Mr. Falling Review

A fear of heights is a relatively irrational thing. Nobody’s afraid of widths, are they? So why be afraid of heights? If you ask me, it makes a lot more sense to be afraid of falling. Mr. Falling, on the other hand, doesn’t appear to be afraid of anything.

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Mr. Falling is a fast and fun survival game that’s hard to put down

A fear of heights is a relatively irrational thing. Nobody’s afraid of widths, are they? So why be afraid of heights? If you ask me, it makes a lot more sense to be afraid of falling. Mr. Falling, on the other hand, doesn’t appear to be afraid of anything.

Mimicking a formula first seen in games like Jimmy Pataya and AaaaaAAaaaAAAaaAAAAaAAAAA!!! — A Reckless Disregard for Gravity, Mr. Falling is a survival game that’s all about falling as fast and as far as you can. Played in a first-person perspective, Mr. Falling gives players a bird’s eye view of the action as they gain speed and attempt to dodge obstacles on their descent. Players control their movement by tilting, and one wrong title could send them careening into a flower box or a cement floor to their inevitable death.

Unlike most survival games on the market, Mr. Falling offers more than just a single mode of play. While the offering here only bumps things up to two, each mode offers a uniquely different experience. ‘Death Mode’ offers the game described in the previous paragraph, in which players will attempt to steer clear of obstacles until they crash into one, thereby ending the game. ‘Time Mode,’ on the other hand, lets players see how far they can get in 90 seconds. It’s a pairing of modes that reminded us of an early version of Fruit Ninja, and if you’re fortunate enough to have played that gem, you’ll know how a simple variation can make all the difference in the world.

Mr. Falling

While you can’t die in Time Mode, you can still hit objects which will cause you to bounce back a few feet and lose all of the speed you’d accrued until that point – and speed is a big part of what makes Mr. Falling so much fun. The longer you survive without hitting something, the faster things get. The faster things get, the more challenging the game becomes. It’s a simple formula, but it’s one that absolutely works. As a result, Mr. Falling easily falls into that “just one more game!” category of high score driven titles.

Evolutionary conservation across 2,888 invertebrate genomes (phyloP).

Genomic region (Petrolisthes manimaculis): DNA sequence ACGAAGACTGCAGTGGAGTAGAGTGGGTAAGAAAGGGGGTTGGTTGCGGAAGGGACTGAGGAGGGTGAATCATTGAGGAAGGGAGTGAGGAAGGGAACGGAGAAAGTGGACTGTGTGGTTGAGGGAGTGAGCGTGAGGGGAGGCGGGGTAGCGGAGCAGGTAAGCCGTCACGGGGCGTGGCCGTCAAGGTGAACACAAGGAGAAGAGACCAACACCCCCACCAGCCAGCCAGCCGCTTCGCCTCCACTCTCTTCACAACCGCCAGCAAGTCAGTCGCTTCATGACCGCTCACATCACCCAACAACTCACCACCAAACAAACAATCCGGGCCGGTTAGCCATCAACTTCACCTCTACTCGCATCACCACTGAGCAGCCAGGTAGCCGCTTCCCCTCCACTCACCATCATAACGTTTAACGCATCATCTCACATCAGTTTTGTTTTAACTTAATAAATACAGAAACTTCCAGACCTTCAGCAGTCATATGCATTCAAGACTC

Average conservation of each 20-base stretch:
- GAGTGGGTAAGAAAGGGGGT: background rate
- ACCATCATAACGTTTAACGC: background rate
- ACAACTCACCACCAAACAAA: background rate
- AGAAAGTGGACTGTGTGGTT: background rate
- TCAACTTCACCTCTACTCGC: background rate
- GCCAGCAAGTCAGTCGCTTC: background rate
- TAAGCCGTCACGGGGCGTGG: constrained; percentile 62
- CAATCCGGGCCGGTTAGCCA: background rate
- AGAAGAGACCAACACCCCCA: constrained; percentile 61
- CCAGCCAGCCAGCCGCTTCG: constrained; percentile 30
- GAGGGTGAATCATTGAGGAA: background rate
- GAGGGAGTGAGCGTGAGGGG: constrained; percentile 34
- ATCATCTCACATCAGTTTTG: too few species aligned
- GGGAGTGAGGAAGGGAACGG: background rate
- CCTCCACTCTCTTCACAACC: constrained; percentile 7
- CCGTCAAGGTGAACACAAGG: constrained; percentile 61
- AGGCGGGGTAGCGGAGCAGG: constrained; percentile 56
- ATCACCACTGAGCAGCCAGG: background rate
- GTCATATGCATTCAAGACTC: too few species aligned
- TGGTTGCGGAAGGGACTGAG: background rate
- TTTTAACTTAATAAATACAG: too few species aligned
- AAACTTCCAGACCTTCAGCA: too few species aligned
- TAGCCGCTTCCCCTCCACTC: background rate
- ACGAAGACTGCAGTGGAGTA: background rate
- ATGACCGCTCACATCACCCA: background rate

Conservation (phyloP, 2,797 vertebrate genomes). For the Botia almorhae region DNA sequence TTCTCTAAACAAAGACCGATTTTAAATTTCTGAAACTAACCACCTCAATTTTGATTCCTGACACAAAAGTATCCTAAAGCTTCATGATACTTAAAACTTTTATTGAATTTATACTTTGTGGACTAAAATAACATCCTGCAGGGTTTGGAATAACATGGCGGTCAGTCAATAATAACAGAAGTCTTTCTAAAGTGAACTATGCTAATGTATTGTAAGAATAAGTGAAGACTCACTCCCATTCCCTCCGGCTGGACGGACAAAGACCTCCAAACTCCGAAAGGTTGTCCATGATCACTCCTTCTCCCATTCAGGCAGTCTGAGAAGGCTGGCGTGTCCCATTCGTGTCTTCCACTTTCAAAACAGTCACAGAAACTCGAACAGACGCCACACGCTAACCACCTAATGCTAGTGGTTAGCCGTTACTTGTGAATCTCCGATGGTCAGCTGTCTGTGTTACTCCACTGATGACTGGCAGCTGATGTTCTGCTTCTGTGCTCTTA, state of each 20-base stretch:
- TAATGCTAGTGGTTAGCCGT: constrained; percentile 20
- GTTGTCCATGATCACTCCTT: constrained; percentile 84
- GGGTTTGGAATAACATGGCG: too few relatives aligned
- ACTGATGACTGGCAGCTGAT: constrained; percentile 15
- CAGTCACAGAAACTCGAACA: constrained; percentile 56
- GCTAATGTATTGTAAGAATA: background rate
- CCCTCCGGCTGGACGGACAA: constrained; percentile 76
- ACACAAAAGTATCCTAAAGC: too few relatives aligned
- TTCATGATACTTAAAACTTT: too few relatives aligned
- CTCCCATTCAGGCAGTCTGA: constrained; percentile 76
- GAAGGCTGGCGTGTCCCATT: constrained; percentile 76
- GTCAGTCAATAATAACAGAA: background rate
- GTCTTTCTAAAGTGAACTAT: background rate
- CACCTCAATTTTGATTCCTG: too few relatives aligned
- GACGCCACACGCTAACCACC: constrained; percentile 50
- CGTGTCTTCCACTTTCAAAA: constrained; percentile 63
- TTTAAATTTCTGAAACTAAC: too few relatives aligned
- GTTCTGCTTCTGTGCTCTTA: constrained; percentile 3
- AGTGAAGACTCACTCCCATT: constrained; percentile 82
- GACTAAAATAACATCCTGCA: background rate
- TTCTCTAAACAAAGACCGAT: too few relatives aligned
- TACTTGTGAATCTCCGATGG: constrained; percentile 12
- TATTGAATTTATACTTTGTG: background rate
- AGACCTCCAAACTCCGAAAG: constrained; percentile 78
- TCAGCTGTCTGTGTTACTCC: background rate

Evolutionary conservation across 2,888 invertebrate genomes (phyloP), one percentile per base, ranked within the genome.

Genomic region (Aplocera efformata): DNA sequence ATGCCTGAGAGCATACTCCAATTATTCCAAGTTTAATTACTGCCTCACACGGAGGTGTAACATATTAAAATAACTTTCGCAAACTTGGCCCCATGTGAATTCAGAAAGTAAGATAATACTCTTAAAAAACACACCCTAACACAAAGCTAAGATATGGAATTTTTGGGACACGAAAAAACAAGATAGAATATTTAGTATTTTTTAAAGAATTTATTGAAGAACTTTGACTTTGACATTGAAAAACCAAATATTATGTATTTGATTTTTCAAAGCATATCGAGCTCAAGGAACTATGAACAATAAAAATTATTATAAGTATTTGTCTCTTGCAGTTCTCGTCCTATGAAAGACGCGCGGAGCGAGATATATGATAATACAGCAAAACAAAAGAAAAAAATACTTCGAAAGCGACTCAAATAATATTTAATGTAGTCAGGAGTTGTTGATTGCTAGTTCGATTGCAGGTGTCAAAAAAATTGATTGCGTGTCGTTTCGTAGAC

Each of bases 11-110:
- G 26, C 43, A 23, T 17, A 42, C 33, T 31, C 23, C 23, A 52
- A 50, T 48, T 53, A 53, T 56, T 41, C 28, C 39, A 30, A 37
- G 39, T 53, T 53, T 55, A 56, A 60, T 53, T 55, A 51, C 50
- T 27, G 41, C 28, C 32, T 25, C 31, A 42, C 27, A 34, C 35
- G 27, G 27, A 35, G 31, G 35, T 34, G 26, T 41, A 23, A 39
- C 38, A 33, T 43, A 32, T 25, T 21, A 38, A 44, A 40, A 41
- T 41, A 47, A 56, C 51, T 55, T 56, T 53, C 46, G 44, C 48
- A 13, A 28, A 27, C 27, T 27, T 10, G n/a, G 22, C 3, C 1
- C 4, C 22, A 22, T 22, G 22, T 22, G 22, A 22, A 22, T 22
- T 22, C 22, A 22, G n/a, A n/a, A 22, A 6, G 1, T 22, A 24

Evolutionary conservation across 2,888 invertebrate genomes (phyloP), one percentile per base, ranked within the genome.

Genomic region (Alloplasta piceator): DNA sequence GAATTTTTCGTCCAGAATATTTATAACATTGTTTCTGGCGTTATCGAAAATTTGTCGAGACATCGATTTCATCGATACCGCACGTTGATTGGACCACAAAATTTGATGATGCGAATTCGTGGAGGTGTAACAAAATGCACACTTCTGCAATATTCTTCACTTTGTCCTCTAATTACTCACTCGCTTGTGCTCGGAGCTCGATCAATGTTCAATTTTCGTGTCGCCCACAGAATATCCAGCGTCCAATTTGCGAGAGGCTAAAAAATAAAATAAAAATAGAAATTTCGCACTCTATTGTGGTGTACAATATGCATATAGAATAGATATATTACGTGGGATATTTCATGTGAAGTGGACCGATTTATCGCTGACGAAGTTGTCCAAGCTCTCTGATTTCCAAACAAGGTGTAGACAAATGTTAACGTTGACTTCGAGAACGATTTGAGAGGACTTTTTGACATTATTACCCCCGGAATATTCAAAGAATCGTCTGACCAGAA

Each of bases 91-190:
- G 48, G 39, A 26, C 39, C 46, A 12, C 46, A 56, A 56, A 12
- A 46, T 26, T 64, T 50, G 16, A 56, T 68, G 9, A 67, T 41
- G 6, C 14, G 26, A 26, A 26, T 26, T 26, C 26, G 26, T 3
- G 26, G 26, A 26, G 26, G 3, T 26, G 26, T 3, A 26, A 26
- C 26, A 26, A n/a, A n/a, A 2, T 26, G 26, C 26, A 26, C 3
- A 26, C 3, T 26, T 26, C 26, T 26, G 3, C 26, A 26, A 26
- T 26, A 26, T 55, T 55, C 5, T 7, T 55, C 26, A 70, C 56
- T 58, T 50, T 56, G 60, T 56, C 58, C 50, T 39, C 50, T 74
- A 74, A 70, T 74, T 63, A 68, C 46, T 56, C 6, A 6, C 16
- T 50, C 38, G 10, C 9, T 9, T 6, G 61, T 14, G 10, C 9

In addition to being fun, Mr. Falling manages to impress with its sounds and visuals. Players will be boxed in by apartment buildings as they fall, and each of these buildings is painstakingly rendered in 3D. The obstacles show the same level of detail, despite whizzing past your head at a hundred miles an hour. Even the music is catchy and high production, offering up a classical tune in which the pacing matches perfectly to the frantic nature of the game.

But while we loved what Mr. Falling had to offer in terms of presentation, there’s one small hiccup here that stuck out like a sore thumb. Before each game begins, you’ll have to view a quick image of a pregnant anthropomorphic creature and her disapproving mother, who demands to know who the father is. That’s strange enough on its own, but the developers have put a huge profanity in there for no apparent reason. As a result, this otherwise family friendly game becomes something no parent would ever hand over to their child to play. It’s in really poor taste, and serves no apparent purpose.

Mr. Falling

The cut scene seems to set up a story, but it’s not a story that makes any sense. Once the image disappears, you’ll need to pick between three different cats – each representing a different difficulty level. This cat, one can assume, is the daddy. So his solution to knocking up his girlfriend is what? Leaping to his inevitable death? It’s just downright bizarre, especially considering that a game of this sort doesn’t really need a story to begin with.

Outside of the story, our other complaints are few. Since this is a game all about high score, we would have loved to see something other than a proprietary leaderboard so that we could compete against our friends. OpenFeint or GameCenter integration would have been a big plus here. We would have also liked to see an option to adjust tilt sensitivity. While we found the game to react perfectly in its default state, there’s no avoiding the fact that some players have a natural tendency to over-tilt, while others can’t help but under-tilt. A sensitivity adjustment would make sure that Mr. Falling is a comfortable experience for everyone.

While the awkward cut scene might mean Mr. Falling isn’t appropriate for kids, the rest of the game provides a solid level of fun that anyone can enjoy. With a few tweaks, this could easily rank among the best survival games on the App Store. Whether you’re a fan of high score driven gameplay or simply want to see what it feels like to fall forever, Mr. Falling is a title that’s well worth a look.

The good

    The bad

      70 out of 100
      Jim Squires is the Editor-in-Chief of Gamezebo. Everything you see passes his eyes first, so we like to think of him as "the gatekeeper of cool stuff." He likes good games, great writing, and just can't say no to a hamburger. Also, he is not a bear.